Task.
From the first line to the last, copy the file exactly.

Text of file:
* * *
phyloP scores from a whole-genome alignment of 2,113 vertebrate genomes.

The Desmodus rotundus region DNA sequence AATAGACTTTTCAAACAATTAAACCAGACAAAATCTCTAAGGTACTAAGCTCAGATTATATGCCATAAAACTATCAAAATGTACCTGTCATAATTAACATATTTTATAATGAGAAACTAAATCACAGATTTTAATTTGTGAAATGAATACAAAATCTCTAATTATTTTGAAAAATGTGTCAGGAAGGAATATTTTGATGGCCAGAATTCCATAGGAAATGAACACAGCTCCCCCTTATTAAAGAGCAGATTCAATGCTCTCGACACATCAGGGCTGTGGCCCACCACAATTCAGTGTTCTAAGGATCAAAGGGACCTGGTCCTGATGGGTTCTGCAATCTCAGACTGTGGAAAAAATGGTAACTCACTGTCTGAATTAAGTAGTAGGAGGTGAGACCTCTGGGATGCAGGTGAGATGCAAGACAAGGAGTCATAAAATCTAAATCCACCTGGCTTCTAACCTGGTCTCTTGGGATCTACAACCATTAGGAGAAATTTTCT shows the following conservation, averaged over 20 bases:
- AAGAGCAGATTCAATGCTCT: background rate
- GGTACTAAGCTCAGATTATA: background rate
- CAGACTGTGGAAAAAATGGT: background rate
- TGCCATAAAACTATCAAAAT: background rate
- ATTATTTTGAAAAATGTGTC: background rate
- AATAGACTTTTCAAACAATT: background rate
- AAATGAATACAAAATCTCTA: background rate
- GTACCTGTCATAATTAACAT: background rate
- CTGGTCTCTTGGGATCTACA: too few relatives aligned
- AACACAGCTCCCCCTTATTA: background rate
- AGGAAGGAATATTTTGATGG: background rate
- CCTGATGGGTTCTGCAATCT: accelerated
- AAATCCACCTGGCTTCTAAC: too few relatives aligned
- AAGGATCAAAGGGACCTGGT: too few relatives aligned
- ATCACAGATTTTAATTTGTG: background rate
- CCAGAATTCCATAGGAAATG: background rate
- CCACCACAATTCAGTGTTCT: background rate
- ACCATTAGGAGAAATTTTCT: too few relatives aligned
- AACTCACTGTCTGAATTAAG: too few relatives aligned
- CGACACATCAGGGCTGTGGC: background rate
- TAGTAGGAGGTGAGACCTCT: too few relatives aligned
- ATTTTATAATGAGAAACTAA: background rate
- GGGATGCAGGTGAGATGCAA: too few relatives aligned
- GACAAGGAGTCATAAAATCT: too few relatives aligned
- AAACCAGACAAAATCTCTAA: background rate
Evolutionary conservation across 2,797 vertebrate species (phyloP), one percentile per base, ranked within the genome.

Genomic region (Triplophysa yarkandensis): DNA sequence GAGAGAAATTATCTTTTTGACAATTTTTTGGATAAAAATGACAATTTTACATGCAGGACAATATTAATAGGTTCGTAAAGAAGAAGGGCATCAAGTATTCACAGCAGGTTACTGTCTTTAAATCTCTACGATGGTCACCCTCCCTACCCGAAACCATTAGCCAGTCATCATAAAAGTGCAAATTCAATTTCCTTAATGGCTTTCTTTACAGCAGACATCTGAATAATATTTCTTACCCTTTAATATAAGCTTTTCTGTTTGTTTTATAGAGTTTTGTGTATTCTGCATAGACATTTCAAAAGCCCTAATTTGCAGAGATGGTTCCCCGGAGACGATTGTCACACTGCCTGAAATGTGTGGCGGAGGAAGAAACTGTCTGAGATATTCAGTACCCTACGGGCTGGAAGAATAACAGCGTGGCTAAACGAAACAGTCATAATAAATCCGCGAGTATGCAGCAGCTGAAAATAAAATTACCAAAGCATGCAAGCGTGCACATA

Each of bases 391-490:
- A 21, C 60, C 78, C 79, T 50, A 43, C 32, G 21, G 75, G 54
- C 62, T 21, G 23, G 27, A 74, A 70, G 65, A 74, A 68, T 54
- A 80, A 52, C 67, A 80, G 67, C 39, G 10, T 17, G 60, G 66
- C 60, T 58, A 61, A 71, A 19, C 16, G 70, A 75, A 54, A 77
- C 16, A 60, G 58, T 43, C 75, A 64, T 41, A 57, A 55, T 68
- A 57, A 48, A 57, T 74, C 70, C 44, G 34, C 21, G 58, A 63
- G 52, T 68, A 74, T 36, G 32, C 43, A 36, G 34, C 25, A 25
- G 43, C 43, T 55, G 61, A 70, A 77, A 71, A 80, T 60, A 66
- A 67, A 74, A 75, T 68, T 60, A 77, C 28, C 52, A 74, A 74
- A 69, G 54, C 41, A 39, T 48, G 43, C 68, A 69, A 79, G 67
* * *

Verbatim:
phyloP scores from a whole-genome alignment of 2,113 vertebrate genomes.

The Desmodus rotundus region DNA sequence AATAGACTTTTCAAACAATTAAACCAGACAAAATCTCTAAGGTACTAAGCTCAGATTATATGCCATAAAACTATCAAAATGTACCTGTCATAATTAACATATTTTATAATGAGAAACTAAATCACAGATTTTAATTTGTGAAATGAATACAAAATCTCTAATTATTTTGAAAAATGTGTCAGGAAGGAATATTTTGATGGCCAGAATTCCATAGGAAATGAACACAGCTCCCCCTTATTAAAGAGCAGATTCAATGCTCTCGACACATCAGGGCTGTGGCCCACCACAATTCAGTGTTCTAAGGATCAAAGGGACCTGGTCCTGATGGGTTCTGCAATCTCAGACTGTGGAAAAAATGGTAACTCACTGTCTGAATTAAGTAGTAGGAGGTGAGACCTCTGGGATGCAGGTGAGATGCAAGACAAGGAGTCATAAAATCTAAATCCACCTGGCTTCTAACCTGGTCTCTTGGGATCTACAACCATTAGGAGAAATTTTCT shows the following conservation, averaged over 20 bases:
- AAGAGCAGATTCAATGCTCT: background rate
- GGTACTAAGCTCAGATTATA: background rate
- CAGACTGTGGAAAAAATGGT: background rate
- TGCCATAAAACTATCAAAAT: background rate
- ATTATTTTGAAAAATGTGTC: background rate
- AATAGACTTTTCAAACAATT: background rate
- AAATGAATACAAAATCTCTA: background rate
- GTACCTGTCATAATTAACAT: background rate
- CTGGTCTCTTGGGATCTACA: too few relatives aligned
- AACACAGCTCCCCCTTATTA: background rate
- AGGAAGGAATATTTTGATGG: background rate
- CCTGATGGGTTCTGCAATCT: accelerated
- AAATCCACCTGGCTTCTAAC: too few relatives aligned
- AAGGATCAAAGGGACCTGGT: too few relatives aligned
- ATCACAGATTTTAATTTGTG: background rate
- CCAGAATTCCATAGGAAATG: background rate
- CCACCACAATTCAGTGTTCT: background rate
- ACCATTAGGAGAAATTTTCT: too few relatives aligned
- AACTCACTGTCTGAATTAAG: too few relatives aligned
- CGACACATCAGGGCTGTGGC: background rate
- TAGTAGGAGGTGAGACCTCT: too few relatives aligned
- ATTTTATAATGAGAAACTAA: background rate
- GGGATGCAGGTGAGATGCAA: too few relatives aligned
- GACAAGGAGTCATAAAATCT: too few relatives aligned
- AAACCAGACAAAATCTCTAA: background rate
Evolutionary conservation across 2,797 vertebrate species (phyloP), one percentile per base, ranked within the genome.

Genomic region (Triplophysa yarkandensis): DNA sequence GAGAGAAATTATCTTTTTGACAATTTTTTGGATAAAAATGACAATTTTACATGCAGGACAATATTAATAGGTTCGTAAAGAAGAAGGGCATCAAGTATTCACAGCAGGTTACTGTCTTTAAATCTCTACGATGGTCACCCTCCCTACCCGAAACCATTAGCCAGTCATCATAAAAGTGCAAATTCAATTTCCTTAATGGCTTTCTTTACAGCAGACATCTGAATAATATTTCTTACCCTTTAATATAAGCTTTTCTGTTTGTTTTATAGAGTTTTGTGTATTCTGCATAGACATTTCAAAAGCCCTAATTTGCAGAGATGGTTCCCCGGAGACGATTGTCACACTGCCTGAAATGTGTGGCGGAGGAAGAAACTGTCTGAGATATTCAGTACCCTACGGGCTGGAAGAATAACAGCGTGGCTAAACGAAACAGTCATAATAAATCCGCGAGTATGCAGCAGCTGAAAATAAAATTACCAAAGCATGCAAGCGTGCACATA

Each of bases 391-490:
- A 21, C 60, C 78, C 79, T 50, A 43, C 32, G 21, G 75, G 54
- C 62, T 21, G 23, G 27, A 74, A 70, G 65, A 74, A 68, T 54
- A 80, A 52, C 67, A 80, G 67, C 39, G 10, T 17, G 60, G 66
- C 60, T 58, A 61, A 71, A 19, C 16, G 70, A 75, A 54, A 77
- C 16, A 60, G 58, T 43, C 75, A 64, T 41, A 57, A 55, T 68
- A 57, A 48, A 57, T 74, C 70, C 44, G 34, C 21, G 58, A 63
- G 52, T 68, A 74, T 36, G 32, C 43, A 36, G 34, C 25, A 25
- G 43, C 43, T 55, G 61, A 70, A 77, A 71, A 80, T 60, A 66
- A 67, A 74, A 75, T 68, T 60, A 77, C 28, C 52, A 74, A 74
- A 69, G 54, C 41, A 39, T 48, G 43, C 68, A 69, A 79, G 67